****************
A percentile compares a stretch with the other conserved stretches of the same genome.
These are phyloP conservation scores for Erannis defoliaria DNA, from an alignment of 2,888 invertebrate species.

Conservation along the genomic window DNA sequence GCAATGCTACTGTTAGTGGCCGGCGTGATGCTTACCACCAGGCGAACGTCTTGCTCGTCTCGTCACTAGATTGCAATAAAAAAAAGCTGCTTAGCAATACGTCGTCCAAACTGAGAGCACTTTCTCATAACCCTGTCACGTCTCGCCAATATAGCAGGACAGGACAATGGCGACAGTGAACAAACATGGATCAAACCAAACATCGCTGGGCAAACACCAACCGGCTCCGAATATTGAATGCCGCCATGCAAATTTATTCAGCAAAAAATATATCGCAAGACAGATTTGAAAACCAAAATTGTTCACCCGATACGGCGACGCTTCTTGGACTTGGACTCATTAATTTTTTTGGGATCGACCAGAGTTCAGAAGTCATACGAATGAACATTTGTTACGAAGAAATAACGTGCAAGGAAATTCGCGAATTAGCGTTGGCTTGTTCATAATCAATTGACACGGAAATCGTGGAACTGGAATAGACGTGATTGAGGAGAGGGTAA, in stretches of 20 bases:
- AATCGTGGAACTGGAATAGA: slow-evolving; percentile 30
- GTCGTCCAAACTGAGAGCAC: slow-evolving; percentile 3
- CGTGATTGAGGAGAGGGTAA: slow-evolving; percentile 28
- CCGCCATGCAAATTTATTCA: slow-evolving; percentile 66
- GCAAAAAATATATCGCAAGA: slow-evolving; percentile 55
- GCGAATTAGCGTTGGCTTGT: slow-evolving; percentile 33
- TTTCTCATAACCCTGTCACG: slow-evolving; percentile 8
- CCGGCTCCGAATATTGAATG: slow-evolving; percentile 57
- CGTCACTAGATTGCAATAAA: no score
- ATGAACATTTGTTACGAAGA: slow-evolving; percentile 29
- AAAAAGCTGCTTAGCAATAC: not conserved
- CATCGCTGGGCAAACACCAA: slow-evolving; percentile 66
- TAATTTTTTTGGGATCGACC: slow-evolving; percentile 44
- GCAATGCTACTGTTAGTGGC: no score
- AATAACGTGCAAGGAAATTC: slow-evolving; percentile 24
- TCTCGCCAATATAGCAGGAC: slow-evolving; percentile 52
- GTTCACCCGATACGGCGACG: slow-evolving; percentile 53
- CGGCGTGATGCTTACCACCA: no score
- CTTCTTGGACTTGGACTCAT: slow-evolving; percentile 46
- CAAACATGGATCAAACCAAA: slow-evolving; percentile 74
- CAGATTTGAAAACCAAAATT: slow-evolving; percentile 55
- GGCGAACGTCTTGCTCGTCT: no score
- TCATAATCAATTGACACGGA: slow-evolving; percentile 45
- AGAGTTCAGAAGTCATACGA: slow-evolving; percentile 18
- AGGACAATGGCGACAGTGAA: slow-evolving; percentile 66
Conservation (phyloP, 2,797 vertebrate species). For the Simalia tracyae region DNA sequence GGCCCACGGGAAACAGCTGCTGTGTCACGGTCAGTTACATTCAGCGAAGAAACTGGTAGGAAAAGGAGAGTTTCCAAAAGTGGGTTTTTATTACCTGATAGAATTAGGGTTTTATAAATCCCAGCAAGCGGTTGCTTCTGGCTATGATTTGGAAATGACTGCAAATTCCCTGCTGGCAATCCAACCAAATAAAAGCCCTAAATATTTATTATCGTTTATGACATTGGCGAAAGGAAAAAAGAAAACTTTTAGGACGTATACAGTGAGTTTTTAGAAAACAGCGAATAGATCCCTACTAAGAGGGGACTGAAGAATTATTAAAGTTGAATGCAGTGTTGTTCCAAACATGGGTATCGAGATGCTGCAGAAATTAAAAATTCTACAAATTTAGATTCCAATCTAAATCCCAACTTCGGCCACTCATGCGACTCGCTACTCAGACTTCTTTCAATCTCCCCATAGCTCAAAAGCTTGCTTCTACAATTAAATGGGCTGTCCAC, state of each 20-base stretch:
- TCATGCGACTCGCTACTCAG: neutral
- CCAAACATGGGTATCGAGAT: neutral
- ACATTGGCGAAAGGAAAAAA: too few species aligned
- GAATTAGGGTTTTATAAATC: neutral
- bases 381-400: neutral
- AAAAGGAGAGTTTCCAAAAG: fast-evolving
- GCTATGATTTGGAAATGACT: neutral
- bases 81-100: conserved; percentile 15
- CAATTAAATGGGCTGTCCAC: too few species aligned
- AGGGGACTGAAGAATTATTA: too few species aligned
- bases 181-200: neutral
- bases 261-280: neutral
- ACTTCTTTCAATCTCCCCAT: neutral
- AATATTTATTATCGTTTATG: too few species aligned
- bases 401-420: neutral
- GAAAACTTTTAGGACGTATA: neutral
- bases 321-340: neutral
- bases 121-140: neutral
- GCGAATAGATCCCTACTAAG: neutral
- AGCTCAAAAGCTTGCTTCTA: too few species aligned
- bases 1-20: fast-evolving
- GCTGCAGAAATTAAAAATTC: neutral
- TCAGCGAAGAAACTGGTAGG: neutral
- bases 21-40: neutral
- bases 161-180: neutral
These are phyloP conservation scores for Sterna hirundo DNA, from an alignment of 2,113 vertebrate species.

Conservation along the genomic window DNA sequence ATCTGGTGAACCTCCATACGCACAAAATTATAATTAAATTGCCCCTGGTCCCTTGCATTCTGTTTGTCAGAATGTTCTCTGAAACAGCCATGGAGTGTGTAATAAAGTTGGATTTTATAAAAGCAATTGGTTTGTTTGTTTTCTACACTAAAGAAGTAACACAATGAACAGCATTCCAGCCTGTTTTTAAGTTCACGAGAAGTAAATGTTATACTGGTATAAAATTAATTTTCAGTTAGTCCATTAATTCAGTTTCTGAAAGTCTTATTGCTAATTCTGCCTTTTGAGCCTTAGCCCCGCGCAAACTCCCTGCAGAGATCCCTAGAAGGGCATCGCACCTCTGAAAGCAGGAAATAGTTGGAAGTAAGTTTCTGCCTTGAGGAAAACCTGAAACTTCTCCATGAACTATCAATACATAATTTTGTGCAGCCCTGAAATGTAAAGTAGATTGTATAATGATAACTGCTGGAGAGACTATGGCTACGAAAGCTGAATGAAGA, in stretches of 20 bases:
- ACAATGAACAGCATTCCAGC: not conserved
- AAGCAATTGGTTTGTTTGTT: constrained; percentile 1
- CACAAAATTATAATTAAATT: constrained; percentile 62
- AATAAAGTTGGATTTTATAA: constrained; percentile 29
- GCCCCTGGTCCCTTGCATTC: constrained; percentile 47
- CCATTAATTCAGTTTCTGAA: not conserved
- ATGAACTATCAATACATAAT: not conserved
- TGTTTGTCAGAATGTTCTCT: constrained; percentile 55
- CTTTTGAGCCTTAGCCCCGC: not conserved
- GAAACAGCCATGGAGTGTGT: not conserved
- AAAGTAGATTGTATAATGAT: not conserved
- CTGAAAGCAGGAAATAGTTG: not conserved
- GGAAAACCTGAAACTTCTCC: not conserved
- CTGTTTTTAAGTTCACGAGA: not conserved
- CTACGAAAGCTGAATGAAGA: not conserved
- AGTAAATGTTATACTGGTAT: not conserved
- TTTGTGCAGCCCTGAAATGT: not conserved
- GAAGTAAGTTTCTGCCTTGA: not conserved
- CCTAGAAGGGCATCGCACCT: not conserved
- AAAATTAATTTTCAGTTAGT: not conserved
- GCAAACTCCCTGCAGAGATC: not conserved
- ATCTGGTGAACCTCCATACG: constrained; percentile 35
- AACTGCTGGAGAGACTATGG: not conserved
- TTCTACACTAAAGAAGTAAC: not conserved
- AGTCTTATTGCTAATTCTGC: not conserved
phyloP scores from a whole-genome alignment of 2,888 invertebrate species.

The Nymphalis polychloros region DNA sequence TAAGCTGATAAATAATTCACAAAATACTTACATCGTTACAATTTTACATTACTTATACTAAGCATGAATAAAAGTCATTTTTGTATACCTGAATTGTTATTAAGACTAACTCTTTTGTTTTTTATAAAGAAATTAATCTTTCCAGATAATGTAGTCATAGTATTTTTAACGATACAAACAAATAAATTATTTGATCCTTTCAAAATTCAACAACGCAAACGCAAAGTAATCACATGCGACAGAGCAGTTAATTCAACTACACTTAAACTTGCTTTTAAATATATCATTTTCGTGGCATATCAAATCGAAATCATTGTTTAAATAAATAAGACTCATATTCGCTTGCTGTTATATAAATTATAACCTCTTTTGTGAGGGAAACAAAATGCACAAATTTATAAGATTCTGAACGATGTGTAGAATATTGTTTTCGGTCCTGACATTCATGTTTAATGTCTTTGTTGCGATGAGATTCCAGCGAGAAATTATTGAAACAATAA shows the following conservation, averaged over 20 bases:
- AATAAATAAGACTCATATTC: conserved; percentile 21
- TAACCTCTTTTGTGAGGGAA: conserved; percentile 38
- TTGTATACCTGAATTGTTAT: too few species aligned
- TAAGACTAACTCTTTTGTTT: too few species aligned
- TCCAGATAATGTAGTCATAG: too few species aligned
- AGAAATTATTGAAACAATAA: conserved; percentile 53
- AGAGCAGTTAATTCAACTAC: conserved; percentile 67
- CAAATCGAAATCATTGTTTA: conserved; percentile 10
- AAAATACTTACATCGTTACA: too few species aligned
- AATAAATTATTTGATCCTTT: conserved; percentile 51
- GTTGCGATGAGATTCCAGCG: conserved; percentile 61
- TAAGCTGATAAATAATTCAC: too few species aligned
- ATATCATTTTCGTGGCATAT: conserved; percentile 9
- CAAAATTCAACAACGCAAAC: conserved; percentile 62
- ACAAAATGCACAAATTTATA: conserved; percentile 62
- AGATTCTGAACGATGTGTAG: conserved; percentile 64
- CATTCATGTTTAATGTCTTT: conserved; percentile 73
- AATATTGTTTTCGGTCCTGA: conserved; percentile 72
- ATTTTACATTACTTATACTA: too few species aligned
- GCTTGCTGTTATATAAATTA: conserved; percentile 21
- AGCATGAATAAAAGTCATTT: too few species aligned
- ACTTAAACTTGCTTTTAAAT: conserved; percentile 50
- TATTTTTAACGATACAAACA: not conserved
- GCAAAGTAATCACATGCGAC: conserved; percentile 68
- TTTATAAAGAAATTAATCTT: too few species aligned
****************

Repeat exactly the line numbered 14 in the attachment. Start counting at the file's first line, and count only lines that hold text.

- AAAAAGCTGCTTAGCAATAC: not conserved